Opioid Epidemic Response Act
North Carolina legalized syringe exchanges in 2016, but there has been a ban on the use of state funding to buy clean injection supplies, which have been shown to reduce the spread of HIV and hepatitis C.
The Opioid Epidemic Response Act would lift that ban and open up the potential for new streams of funding to syringe exchanges, which are mainly run by nonprofits with a patchwork of grant funding.
The bill would also decriminalize drug testing supplies, such as test strips to identify the presence of fentanyl cut into heroin.
“Current law criminalizes the possession of testing equipment to analyze the strength and purity of a controlled substance,” said bill sponsor Sen. Jim Davis (R-Franklin) to the Senate Health Committee on Wednesday. “We think the ability for drug users to have testing equipment would decrease the number of deaths due to opioids in North Carolina.”
In 2017, there were 1,884 opioid-related deaths in North Carolina, 75 percent involved heroin, fentanyl or a fentanyl analogue, according to state Department of Health and Human Services data.
Fentanyl is extremely potent and can be deadly. A little goes a long way. Law enforcement continues to find heroin and many other different controlled substances including cocaine laced with it.
The bill would also eliminate the legal requirement that medical providers register with North Carolina’s DHHS to prescribe buprenorphine (Suboxone), an addiction treatment medication. There’s already a federal waiver prescribers must register for and obtain in order to write orders for the medication. Bill sponsor Davis said this extra step is an unnecessary hoop for providers to jump through.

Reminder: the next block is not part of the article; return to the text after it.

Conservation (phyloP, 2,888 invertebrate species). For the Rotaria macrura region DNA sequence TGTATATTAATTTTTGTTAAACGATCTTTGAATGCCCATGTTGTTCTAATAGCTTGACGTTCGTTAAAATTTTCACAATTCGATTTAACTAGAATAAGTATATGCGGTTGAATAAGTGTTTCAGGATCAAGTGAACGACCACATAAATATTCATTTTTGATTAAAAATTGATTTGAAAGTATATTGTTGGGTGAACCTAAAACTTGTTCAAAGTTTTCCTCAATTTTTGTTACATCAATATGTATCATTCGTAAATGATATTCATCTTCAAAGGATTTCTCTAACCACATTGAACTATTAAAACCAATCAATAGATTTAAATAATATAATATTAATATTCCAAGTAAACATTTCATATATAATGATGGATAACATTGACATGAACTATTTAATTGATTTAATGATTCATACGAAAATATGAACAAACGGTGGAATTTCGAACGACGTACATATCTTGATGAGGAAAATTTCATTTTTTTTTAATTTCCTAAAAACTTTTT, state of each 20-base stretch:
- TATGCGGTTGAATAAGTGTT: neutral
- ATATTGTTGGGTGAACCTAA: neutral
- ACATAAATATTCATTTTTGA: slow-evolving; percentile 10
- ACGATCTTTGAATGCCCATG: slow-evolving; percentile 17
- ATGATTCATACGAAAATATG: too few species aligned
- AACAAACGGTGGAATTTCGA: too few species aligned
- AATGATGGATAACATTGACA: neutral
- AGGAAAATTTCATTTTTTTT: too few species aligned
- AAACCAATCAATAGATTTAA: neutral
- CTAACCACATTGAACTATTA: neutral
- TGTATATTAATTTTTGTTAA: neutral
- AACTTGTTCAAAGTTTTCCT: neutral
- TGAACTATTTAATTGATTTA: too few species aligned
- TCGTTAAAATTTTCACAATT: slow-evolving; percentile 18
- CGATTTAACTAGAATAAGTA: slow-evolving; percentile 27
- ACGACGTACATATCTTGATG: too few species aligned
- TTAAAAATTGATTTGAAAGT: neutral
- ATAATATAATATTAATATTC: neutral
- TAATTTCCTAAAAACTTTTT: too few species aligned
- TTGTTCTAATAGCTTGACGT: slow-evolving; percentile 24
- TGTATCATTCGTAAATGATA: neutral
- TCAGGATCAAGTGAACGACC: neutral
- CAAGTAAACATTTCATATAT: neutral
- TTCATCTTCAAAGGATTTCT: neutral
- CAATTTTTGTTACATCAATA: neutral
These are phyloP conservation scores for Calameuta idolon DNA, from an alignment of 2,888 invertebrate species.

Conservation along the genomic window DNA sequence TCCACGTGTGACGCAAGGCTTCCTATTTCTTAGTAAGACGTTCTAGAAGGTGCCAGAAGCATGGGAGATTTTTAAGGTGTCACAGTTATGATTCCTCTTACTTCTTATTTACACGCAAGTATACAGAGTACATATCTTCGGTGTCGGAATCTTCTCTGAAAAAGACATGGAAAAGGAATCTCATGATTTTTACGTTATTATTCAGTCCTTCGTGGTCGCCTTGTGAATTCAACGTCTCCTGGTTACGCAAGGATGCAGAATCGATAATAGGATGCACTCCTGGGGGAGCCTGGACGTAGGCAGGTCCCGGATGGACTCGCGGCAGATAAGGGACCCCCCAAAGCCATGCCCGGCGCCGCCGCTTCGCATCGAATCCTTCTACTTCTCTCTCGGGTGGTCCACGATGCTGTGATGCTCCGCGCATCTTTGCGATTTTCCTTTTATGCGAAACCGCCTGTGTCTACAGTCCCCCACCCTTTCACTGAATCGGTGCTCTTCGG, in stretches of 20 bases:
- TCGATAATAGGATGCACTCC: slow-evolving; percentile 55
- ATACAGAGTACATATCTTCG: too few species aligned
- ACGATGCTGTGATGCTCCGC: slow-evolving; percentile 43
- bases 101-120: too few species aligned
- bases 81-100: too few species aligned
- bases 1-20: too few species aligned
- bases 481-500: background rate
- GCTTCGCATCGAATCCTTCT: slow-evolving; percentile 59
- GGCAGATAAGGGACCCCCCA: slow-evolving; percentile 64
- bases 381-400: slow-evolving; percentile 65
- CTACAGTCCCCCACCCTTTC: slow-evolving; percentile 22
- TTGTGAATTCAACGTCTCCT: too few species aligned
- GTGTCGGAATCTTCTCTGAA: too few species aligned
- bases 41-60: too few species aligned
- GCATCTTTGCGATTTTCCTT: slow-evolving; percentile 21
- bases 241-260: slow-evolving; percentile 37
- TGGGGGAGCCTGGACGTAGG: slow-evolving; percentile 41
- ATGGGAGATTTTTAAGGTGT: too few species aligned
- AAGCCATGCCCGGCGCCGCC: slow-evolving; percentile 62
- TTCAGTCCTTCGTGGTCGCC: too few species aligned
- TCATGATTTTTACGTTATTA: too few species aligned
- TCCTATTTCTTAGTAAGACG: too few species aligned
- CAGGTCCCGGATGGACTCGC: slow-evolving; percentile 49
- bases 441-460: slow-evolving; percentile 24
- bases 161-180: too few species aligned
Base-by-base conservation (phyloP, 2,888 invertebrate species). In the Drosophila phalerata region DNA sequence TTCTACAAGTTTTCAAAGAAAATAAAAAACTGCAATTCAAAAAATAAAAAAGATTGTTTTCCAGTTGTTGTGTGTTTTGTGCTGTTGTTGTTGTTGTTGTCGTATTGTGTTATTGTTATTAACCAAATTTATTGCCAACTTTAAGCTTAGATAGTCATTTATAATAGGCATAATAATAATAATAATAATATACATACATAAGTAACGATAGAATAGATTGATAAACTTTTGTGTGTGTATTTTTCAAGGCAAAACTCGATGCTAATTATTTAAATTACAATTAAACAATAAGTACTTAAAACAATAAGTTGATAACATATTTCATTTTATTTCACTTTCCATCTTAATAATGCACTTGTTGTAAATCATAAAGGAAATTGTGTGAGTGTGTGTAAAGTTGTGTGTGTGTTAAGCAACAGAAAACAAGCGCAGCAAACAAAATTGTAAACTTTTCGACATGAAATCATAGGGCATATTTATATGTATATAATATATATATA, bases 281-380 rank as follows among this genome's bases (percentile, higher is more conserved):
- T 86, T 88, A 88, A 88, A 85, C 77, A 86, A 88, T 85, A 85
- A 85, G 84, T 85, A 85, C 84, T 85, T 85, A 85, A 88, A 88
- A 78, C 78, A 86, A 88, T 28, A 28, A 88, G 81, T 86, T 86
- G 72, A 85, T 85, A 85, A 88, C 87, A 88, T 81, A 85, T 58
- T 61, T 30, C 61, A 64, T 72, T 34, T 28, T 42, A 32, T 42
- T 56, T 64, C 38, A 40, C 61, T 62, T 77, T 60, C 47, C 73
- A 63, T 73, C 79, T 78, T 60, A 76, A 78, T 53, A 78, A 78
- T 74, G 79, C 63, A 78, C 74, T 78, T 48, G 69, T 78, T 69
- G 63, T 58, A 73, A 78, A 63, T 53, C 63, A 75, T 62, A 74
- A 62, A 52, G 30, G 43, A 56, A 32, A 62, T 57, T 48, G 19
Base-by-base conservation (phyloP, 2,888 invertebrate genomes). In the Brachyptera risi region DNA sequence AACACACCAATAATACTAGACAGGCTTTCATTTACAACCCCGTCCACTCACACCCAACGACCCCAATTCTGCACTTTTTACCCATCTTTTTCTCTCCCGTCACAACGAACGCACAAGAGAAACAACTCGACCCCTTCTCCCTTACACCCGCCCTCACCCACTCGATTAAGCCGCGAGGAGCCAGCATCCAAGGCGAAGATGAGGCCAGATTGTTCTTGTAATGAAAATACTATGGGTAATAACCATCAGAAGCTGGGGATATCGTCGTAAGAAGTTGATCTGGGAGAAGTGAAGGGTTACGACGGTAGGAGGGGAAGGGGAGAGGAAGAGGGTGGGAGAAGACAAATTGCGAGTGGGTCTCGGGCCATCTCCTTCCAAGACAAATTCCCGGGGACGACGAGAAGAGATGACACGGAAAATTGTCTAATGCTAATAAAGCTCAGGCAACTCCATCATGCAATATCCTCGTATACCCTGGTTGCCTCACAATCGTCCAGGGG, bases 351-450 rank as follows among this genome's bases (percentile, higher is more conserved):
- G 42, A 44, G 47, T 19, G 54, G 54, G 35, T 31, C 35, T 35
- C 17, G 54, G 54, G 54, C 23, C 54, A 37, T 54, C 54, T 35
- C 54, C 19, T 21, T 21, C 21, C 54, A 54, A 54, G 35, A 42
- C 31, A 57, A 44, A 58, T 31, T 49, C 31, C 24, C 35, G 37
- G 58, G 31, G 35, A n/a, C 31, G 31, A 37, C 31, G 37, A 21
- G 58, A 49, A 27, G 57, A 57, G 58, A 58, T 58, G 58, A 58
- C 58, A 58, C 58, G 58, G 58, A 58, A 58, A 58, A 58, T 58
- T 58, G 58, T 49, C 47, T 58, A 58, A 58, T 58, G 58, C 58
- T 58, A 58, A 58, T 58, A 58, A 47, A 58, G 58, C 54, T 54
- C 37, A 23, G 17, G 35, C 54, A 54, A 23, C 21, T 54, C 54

As senators discussed the bill in a Senate Health Care Committee hearing Wednesday, Sen. Rick Horner (R-Wilson) said decriminalizing drug testing equipment was “a close line to enabling.”
“Anybody who knows me knows that I’m for empowering people not enabling them,” Davis said in response.
“This is a delicate dance to deal with this issue. The bottom line is you can’t rehabilitate somebody that’s died from an overdose. So if fentanyl strips will save some lives and keep people from overdosing, then that increases our chance for rehabilitation.”
On Thursday, Steve Mange, a representative for the Attorney General’s office, voiced support during another committee hearing for the bill. It passed and is now awaiting action from the Senate Rules committee.
Death by Distribution
Prosecutors say they don’t have strong enough tools to prosecute drug dealers whose products kill their clients. One of the leading voices making this case is Ben David, the district attorney for New Hanover and Pender Counties, which has seen some of the highest rates of opioid use and overdose in the state.
David told the Senate Judiciary committee in April that they need to pass a “death by distribution” law.
According to the proposed legislation, if someone sells a drug to another person and the second person dies as a result, the first person can be charged with a Class C or Class B2 felony, which carry sentences ranging from three and a half to 32 years in prison.
David said it’s difficult to use current law to convict drug dealers of second-degree murder which requires a prosecutor to prove malice to a jury. Under the death by distribution law, a district attorney would not have to prove mal intent for a Class B2 felony charge.